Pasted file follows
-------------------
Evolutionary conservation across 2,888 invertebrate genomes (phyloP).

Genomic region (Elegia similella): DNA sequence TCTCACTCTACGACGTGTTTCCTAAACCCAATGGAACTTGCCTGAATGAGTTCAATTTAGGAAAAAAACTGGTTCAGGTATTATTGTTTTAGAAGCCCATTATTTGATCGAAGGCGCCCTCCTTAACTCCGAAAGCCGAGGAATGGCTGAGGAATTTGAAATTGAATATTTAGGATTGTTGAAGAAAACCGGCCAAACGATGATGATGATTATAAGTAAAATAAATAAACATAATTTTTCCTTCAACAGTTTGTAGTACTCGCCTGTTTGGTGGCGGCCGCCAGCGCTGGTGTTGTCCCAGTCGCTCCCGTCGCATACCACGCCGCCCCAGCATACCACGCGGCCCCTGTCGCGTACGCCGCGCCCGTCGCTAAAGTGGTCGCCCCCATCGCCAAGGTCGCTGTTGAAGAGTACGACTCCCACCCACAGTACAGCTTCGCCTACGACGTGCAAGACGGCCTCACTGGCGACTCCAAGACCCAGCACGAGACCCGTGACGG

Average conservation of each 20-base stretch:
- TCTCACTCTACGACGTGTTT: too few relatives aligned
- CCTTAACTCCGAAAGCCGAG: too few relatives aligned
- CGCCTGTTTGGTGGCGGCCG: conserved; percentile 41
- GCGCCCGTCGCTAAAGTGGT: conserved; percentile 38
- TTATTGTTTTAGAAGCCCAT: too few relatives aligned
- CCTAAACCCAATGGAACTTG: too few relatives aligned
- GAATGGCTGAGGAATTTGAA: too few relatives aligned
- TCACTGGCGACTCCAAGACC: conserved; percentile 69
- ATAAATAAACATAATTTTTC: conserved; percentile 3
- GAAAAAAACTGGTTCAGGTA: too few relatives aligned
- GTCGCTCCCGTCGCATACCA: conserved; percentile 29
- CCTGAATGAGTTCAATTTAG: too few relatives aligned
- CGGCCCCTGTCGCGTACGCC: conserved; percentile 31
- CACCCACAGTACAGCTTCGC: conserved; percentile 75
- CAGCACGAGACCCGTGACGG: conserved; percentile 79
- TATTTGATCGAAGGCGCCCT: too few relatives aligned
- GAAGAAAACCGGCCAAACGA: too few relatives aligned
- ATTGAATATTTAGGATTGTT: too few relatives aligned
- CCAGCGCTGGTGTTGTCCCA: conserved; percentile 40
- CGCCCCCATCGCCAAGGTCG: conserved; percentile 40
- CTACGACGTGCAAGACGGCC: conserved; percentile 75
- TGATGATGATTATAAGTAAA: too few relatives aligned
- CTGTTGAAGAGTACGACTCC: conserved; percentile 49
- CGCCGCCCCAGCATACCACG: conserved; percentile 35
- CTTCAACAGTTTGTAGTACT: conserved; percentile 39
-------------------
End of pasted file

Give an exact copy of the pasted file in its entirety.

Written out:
Evolutionary conservation across 2,888 invertebrate genomes (phyloP).

Genomic region (Elegia similella): DNA sequence TCTCACTCTACGACGTGTTTCCTAAACCCAATGGAACTTGCCTGAATGAGTTCAATTTAGGAAAAAAACTGGTTCAGGTATTATTGTTTTAGAAGCCCATTATTTGATCGAAGGCGCCCTCCTTAACTCCGAAAGCCGAGGAATGGCTGAGGAATTTGAAATTGAATATTTAGGATTGTTGAAGAAAACCGGCCAAACGATGATGATGATTATAAGTAAAATAAATAAACATAATTTTTCCTTCAACAGTTTGTAGTACTCGCCTGTTTGGTGGCGGCCGCCAGCGCTGGTGTTGTCCCAGTCGCTCCCGTCGCATACCACGCCGCCCCAGCATACCACGCGGCCCCTGTCGCGTACGCCGCGCCCGTCGCTAAAGTGGTCGCCCCCATCGCCAAGGTCGCTGTTGAAGAGTACGACTCCCACCCACAGTACAGCTTCGCCTACGACGTGCAAGACGGCCTCACTGGCGACTCCAAGACCCAGCACGAGACCCGTGACGG

Average conservation of each 20-base stretch:
- TCTCACTCTACGACGTGTTT: too few relatives aligned
- CCTTAACTCCGAAAGCCGAG: too few relatives aligned
- CGCCTGTTTGGTGGCGGCCG: conserved; percentile 41
- GCGCCCGTCGCTAAAGTGGT: conserved; percentile 38
- TTATTGTTTTAGAAGCCCAT: too few relatives aligned
- CCTAAACCCAATGGAACTTG: too few relatives aligned
- GAATGGCTGAGGAATTTGAA: too few relatives aligned
- TCACTGGCGACTCCAAGACC: conserved; percentile 69
- ATAAATAAACATAATTTTTC: conserved; percentile 3
- GAAAAAAACTGGTTCAGGTA: too few relatives aligned
- GTCGCTCCCGTCGCATACCA: conserved; percentile 29
- CCTGAATGAGTTCAATTTAG: too few relatives aligned
- CGGCCCCTGTCGCGTACGCC: conserved; percentile 31
- CACCCACAGTACAGCTTCGC: conserved; percentile 75
- CAGCACGAGACCCGTGACGG: conserved; percentile 79
- TATTTGATCGAAGGCGCCCT: too few relatives aligned
- GAAGAAAACCGGCCAAACGA: too few relatives aligned
- ATTGAATATTTAGGATTGTT: too few relatives aligned
- CCAGCGCTGGTGTTGTCCCA: conserved; percentile 40
- CGCCCCCATCGCCAAGGTCG: conserved; percentile 40
- CTACGACGTGCAAGACGGCC: conserved; percentile 75
- TGATGATGATTATAAGTAAA: too few relatives aligned
- CTGTTGAAGAGTACGACTCC: conserved; percentile 49
- CGCCGCCCCAGCATACCACG: conserved; percentile 35
- CTTCAACAGTTTGTAGTACT: conserved; percentile 39